Imagery of Regent people and campus

Mayors Speak at Annual ELS Forum

By Amanda Morad | March 27, 2014

(L-R) Will Sessoms; Kenneth Wright; Linda Johnson; Paul Fraim; Alan Krasnoff; Dr. Paul Bonicelli, Regent's Executive Vice President.
Photo by Alex Perry

Before an audience of 420 at Regent University's Executive Leadership Series luncheon, the leaders of South Hampton Roads gathered on Thursday, March 27, to discuss the most pressing issues of the region: transportation, military downsizing and diversity.

See more photos.

Mayors from five cities shared their vision for the future of Virginia's first and largest region. Dr. Alan Krasnoff, mayor of Chesapeake; Paul Fraim, mayor of Norfolk; Kenneth Wright, mayor of Portsmouth; Linda Johnson, mayor of Suffolk; and William Sessoms, mayor of Virginia Beach, participated.

The most pressing and unanimously agreed upon subject discussed was transportation. The region is both blessed and plagued with population growth that remains unsupported by its network of streets, highways and mass transit systems. Recent legislation has provided a light at the end of a long tunnel toward progress in this area as plans are set in place to expand major highways and relieve crippling congestion between the region's centers of commerce.

Though all mayors expressed frustration with the introduction of tolls to two high-traffic tunnels in Norfolk and Portsmouth, several recognized them as a necessary step toward significant changes in traffic flow. Residents are already recalibrating how and where they live, shop and get to work according to these changes.

Progress in mass transit systems, especially light rail, are a step in the right direction, they all agreed, but the inherent challenges of building a system that works for the urban Norfolk as well as the more suburban Chesapeake and the seasonal Virginia Beach Oceanfront make aggressive steps difficult to take. The mayors' primary concern lies in ensuring that commerce can flow freely in and out of the region.

Related to this flow of commerce is the region's dependence on the military. Sequestration was a topic of debate at last year's forum, but now that these changes are being put in place, the effects on the local economy are emerging. Military presence in the region accounts for 45 percent of its economic assets.

The mayors stressed the need for a more diverse economy in order to gain independence from federal support. While military presence is important to the cultural fabric of the region and will continue to be, several of the mayors alluded to the need for advances in technology, healthcare and energy as viable markets for Hampton Roads given its resources.

One topic that has come in and out of local legislation talks is that of gaming, casino gambling in particular. On this front the region's mayors are unified, that it's not an industry they want to invest resources into. Though there's a case to be made economically, most expressed that gambling was incompatible with the family tourism profile they want the region to maintain.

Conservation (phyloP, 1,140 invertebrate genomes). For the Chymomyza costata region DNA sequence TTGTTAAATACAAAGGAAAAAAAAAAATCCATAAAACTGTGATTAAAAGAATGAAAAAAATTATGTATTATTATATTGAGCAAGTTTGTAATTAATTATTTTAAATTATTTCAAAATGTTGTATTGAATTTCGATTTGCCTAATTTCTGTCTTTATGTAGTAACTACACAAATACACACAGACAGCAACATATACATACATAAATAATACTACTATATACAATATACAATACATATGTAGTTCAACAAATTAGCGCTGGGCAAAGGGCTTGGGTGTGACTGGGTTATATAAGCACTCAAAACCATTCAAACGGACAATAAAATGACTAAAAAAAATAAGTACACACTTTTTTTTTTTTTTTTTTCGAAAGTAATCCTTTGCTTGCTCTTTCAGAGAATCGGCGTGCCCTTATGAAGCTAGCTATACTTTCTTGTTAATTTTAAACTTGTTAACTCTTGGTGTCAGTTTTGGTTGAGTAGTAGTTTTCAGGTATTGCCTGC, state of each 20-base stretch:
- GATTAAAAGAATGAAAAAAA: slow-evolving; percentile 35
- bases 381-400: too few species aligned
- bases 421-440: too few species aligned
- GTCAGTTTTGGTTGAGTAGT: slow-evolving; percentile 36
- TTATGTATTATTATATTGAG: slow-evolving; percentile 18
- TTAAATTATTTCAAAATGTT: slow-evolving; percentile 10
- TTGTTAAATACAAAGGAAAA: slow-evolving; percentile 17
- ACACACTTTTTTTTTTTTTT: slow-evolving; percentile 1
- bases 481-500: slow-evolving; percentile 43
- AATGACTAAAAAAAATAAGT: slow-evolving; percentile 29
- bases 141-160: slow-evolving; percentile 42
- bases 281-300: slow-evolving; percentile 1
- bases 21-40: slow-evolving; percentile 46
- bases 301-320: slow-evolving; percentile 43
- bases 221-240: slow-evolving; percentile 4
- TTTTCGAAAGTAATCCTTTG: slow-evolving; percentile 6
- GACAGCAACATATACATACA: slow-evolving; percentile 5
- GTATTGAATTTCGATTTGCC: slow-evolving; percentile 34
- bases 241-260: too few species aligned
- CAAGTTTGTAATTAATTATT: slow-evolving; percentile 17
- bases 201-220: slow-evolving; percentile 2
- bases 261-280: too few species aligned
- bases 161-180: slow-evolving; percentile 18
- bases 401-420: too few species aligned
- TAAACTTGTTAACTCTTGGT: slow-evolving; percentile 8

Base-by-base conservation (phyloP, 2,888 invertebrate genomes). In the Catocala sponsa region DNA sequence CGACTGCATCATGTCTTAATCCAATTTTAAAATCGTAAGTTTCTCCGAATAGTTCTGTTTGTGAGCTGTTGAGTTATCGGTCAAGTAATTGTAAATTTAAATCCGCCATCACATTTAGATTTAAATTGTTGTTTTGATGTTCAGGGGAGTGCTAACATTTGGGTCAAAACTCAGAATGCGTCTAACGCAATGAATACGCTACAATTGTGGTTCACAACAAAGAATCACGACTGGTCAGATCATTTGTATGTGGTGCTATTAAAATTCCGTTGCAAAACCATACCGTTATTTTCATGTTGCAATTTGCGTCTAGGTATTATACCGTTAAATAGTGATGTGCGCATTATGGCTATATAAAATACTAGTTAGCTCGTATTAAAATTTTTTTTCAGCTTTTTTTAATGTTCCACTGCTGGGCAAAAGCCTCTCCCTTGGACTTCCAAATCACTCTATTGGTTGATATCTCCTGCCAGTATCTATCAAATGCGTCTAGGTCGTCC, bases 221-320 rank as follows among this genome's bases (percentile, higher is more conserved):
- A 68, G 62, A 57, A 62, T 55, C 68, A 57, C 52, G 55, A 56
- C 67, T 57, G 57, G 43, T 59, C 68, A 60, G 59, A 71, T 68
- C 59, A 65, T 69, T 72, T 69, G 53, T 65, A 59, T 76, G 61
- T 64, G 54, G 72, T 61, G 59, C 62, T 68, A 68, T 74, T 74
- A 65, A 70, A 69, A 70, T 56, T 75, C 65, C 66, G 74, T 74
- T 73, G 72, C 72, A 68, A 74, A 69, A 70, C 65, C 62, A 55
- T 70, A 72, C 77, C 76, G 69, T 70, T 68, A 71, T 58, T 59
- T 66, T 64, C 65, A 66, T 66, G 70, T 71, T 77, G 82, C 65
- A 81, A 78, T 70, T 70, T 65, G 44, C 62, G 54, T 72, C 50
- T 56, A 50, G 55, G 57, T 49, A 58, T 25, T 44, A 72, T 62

The topic of diversity came up in several of the mayors' addresses, but in different contexts. While some called for a broader market profile, others brought up the economic inequalities between minorities. Hampton Roads is one of the most racially diverse regions in the nation, but some feel that market opportunities are being missed for minorities. This is due in large part to the history of individualism between the cities in areas where regional cooperation would be beneficial to all cities.

However, brought together by the need for regional cooperation on transportation, the mayors agreed that a rising tide lifts all boats. They also agreed that the cities of South Hampton Roads are working together more often and more effectively than ever before.

Krasnoff served five consecutive terms in Chesapeake's City Council beginning 1990 and was elected mayor in May 2008. He previously served as director of the Chesapeake Juvenile Advisory Board and is a practicing chiropractor.

Norfolk native Fraim has been a member of Norfolk City Council since 1986 and has served as mayor of Norfolk since July 1994. He began a private law practice more than 40 years ago and is president of the law firm Fraim and Fiorella, P.C.

Suffolk's first female mayor, Johnson, was appointed by her colleagues on Suffolk's City Council in 2006 and sworn in as the city's first directly elected mayor in January 2009. Previously, she served as the public information officer for the State Corporation Commission in Richmond and eligibility officer for the Suffolk Department of Social Services.

Wright was elected mayor of Portsmouth on November 2, 2010, and took office two days later. Born and raised in Portsmouth, he is the president and CEO of Wright's Engineering.

Sessoms, a native of Virginia Beach, began his political career in 1988 as an at-large member of the Virginia Beach City Council. In 2008, he was elected mayor. Sessoms has worked with numerous local and regional organizations, including the Life Saving Museum of Virginia, the American Heart Association, the Norfolk State University Foundation and the Tidewater Regional Transit Authority.

This marks the sixth year that Regent's ELS has hosted local elected officials for a Mayors Forum. Held each month, ELS brings together businessmen and women in Hampton Roads to hear from business and leadership experts.

Visit the ELS website for more information about upcoming speakers.


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